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Nobel body slams Merc over poem ‘grave theft’

The Swedish Academy, the body responsible for awarding the Nobel prizes, has announced its intention to sue German carmaker Mercedes Benz over its use of a poem by deceased poet Karin Boye in a new advert.

Nobel body slams Merc over poem 'grave theft'
Swedish Academy Permanent Secretary Peter Englund. File photo: TT

"Fortunately, there is something in copyright law called 'Classics protection'. This means that the Swedish Academy … has the right to protest in court the use of 'literary and artistic works … that violate cultural interests. This is what we will do now," stated Swedish Academy Permanent Secretary Peter Englund in a blog post on Friday.

The advert which has caused Englund and the Academy to react has been created by advertising agency ANR for German luxury car brand Mercedes Benz and features Swedish actress Lena Endre reading a poem by Karin Boye.

Boye was a Swedish poet and novelist who died in 1941. The poem which features in the advert is her perhaps most well-known work "On The Move" (I rörelse). 

"Move on, move on! The new day is dawning. 

Endless is our great adventure," the poem ends.

Englund in his blog post argued that the fact that Boye has been dead for over 70 years does not excuse what he described as "a gross distortion of both the poem and what the author once stood for".

He explained that Boye was a keen advocate of socialism and surmised therefore that she would never have approved of the use of her work in this manner.

"Exploiting Boye's poem in this insensitive and thoroughly commercialized way is grave robbery," Englund argued, revealing that the Academy has sent a cease and desist letter to the German car firm's Swedish headquarters.

Neither ANR nor Mercedes Benz had replied publicly to the letter by Saturday morning but ANR project leader Fredrik Pantzerheim told the Expressen daily in a previous interview that the firm had sought permission from the Karin Boye society the last time they used the poem in an advert, for car firm Renault.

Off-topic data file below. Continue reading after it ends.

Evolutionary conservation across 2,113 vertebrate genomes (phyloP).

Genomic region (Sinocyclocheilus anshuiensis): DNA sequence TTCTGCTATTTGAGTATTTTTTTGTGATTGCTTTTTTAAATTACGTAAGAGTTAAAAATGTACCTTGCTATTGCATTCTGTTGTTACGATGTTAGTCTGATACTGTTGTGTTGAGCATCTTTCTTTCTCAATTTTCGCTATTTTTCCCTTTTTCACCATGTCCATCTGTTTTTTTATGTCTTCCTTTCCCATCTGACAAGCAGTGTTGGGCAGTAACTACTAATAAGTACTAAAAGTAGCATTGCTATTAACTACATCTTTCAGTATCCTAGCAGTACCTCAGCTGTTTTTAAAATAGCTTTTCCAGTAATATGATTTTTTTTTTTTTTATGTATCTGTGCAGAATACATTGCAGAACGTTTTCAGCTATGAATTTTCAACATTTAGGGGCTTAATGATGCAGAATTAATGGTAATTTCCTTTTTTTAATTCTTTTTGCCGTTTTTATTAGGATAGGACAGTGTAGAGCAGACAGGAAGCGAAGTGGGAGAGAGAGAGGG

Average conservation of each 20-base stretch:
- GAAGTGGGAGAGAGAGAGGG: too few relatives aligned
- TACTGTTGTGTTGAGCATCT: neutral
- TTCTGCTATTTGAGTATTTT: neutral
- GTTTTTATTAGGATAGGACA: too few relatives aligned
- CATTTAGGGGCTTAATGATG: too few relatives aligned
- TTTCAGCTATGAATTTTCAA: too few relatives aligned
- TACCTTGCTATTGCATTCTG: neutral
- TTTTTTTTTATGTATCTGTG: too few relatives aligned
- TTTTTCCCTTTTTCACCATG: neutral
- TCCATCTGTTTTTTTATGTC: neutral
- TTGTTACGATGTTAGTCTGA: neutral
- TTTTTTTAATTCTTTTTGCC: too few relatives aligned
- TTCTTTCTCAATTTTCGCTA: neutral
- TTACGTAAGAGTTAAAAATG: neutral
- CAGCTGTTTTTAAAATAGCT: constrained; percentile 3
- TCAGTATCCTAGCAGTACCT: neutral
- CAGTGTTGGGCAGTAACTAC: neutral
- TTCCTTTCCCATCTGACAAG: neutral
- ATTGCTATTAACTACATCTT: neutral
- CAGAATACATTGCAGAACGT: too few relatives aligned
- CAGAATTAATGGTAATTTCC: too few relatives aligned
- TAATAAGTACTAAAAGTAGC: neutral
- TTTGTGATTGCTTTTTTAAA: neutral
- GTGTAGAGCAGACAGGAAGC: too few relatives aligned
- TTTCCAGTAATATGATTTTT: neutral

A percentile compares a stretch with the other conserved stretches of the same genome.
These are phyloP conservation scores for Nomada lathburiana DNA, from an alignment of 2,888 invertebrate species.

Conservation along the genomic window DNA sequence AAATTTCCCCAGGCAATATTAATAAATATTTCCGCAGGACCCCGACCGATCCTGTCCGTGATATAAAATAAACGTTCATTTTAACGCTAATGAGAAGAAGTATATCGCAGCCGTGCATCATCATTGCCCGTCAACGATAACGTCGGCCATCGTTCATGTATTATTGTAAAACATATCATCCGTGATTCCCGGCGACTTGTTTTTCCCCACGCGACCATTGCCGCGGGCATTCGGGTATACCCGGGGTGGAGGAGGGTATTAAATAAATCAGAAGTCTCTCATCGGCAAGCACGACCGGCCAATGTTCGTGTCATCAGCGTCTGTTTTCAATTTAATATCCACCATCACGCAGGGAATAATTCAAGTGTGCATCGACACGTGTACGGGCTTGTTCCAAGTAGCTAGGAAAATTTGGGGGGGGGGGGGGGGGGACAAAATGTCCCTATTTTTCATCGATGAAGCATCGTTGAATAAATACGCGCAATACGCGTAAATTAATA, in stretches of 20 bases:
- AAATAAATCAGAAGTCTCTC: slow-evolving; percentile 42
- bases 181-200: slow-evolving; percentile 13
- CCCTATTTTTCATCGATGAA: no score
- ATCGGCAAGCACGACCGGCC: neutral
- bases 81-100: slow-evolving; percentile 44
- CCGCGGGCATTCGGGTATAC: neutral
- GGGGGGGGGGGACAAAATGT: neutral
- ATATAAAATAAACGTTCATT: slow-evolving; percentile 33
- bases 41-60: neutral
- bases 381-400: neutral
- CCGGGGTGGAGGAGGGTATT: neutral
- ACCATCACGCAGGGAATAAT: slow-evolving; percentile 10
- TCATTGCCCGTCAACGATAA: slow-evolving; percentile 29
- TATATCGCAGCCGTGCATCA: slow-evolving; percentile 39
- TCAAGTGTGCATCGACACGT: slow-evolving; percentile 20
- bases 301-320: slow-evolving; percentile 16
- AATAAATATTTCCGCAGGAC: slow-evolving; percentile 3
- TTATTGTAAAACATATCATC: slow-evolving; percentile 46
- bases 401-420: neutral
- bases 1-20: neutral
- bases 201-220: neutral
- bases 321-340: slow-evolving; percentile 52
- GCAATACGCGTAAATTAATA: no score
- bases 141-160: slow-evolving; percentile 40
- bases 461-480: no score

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Wikimedia ‘breaks copyright’ with Swedish statue photos

Sweden’s supreme court ruled on Monday that the non-profit internet giant Wikimedia breaches Sweden’s copyright laws by publishing photos of public artworks.

Wikimedia 'breaks copyright' with Swedish statue photos
Gothenburg's iconic Poseidon statue by Carl Milles. Photo: Leif R Jansson/TT

The controversial judgement is a victory for the Visual Copyright Society in Sweden (Bildupphovsrätt i Sverige – BUS), which sued Wikimedia at Stockholm District Court for publishing photos of Swedish public sculptures and other public artworks without first getting permission from the artists. 

“We are naturally very disappointed,” Wikimedia's Swedish operations manager Anna Troberg told The Local after the supreme court gave its guidance to the district court. 

“We view this as an anachronistic and restrictive interpretation of copyright laws. It also runs counter to recommendations from the European Court of Human Rights.”

Wikimedia is the group behind the free online encyclopaedia Wikipedia. It has created a vast online knowledge repository by allowing members of the public to group-edit entries and upload pictures to its pages for educational purposes. 

In its judgement the supreme court affirmed that Swedish copyright law does permit members of the public to take pictures of public artworks. But, the court said, “it is different when it’s a database where artworks are made available to the public to an unlimited extent without copyright-holders receiving any remuneration.”

“A database of this kind can be deemed to have a commercial value that is not inconsiderable,” the supreme court said in a statement.  

“The court rules that the copyright-holders are entitled to this value. It is not relevant whether or not Wikimedia has a commercial aim.” 

Wikimedia’s Anna Troberg said the group would now consult its lawyer and its parent foundation in the United States before deciding what action to take. 

“Our priority now will be to re-shape the debate, because clearly this is an outdated judgement. It is in no way in tune with the times that somebody should face legal repercussions for taking photos of public artworks that we have all paid for with our taxes.”